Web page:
What are the Tax Implications of Owning Property in Nominee Realty Trusts?

 In Real Estate

Question:

I just have three nominee trusts set up to hold rental properties. Not all major banks in Massachusetts provide realty trust bank accounts. So can I continue to use my own personal bank account to conduct rental business like before? Does the IRS allow it? If not, do I need three different tax identification numbers (EINs) for the trust bank accounts? Can I have just one trust account to cover all three nominee trusts?

Photo by Héctor Martínez on Unsplash

Response:

Nominee realty trusts are odd creatures, hybrids between trusts and agency agreements, used primarily in Massachusetts. The trustee or trustees of the trusts must act on behalf of and at the direction of beneficial owners who are typically listed on separate schedules that are not recorded at the registry of deeds. The question is who are the beneficial owners in your case. Assuming that you’re the sole beneficial owner, then you can use your own social security number for the bank account or accounts. The problem you may run into with a single bank account, rather than a separate one for each trust, is that if the rent checks come in the name of the different nominee trusts you may not be able to deposit them in an account with a different name.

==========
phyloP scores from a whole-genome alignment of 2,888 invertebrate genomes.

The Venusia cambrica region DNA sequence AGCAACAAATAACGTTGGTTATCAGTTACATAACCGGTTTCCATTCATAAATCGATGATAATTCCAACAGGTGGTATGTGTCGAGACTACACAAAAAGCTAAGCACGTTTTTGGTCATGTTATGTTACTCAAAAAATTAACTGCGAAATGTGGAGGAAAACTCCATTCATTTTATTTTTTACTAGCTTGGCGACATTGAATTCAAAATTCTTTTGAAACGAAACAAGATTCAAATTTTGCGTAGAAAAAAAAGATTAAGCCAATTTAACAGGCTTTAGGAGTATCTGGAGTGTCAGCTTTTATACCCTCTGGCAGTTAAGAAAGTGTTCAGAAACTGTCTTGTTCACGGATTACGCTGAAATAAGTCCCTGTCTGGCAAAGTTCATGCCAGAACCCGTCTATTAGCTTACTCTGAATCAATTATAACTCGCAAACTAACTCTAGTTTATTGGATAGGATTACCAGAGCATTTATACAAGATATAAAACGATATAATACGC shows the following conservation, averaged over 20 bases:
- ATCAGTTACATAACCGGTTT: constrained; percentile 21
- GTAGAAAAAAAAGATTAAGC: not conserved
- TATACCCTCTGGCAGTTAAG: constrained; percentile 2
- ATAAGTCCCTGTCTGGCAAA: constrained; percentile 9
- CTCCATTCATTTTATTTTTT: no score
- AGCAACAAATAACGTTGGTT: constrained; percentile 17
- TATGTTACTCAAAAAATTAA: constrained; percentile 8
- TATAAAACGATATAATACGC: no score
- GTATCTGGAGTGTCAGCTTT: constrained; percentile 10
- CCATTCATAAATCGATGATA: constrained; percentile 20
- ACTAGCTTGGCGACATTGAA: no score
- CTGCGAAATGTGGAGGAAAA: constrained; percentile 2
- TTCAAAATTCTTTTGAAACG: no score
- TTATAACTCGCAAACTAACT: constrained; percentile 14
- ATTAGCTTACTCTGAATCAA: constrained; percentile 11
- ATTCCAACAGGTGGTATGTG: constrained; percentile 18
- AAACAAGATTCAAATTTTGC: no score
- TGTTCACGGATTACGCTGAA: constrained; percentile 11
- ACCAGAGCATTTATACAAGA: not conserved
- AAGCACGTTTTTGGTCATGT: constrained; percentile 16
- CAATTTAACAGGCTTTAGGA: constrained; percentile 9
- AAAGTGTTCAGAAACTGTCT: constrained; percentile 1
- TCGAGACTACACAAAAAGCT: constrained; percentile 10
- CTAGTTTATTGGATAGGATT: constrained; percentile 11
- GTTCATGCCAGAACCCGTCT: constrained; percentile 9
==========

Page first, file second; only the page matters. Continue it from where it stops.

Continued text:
If, on the other hand, multiple people or trusts are beneficiaries of each nominee trust, you will have to get a separate tax identification number for each and file a separate tax return for each every year. If there are underlying trusts, you can use their tax identification numbers rather than getting additional ones for the nominee trusts. In either case, the nominee trusts will not actually have to pay any taxes; the reported income will pass through to the ultimate beneficiaries and any taxes due paid by them.

All of this raises the question of why you are using nominee trusts in the first case, and why three separate nominee trusts. Sometimes these are used if there are many different beneficial owners or you would want to keep the name of the beneficial owner private or it’s simply easier not to have all the owners listed on the deed.  If your purpose of having nominee trusts was to protect you or the other beneficial owners from potential liability, the nominee trusts on their own don’t provide this benefit. You would need to create more formal trusts or a limited liability corporation to do so.

Related Articles:

How Do You Report the Income on a Nominee Realty Trust

How Does the Sale of Property Owned by a Nominee Realty Trust Work?

How Can I Transfer Fractional Shares of My Real Estate to My Children

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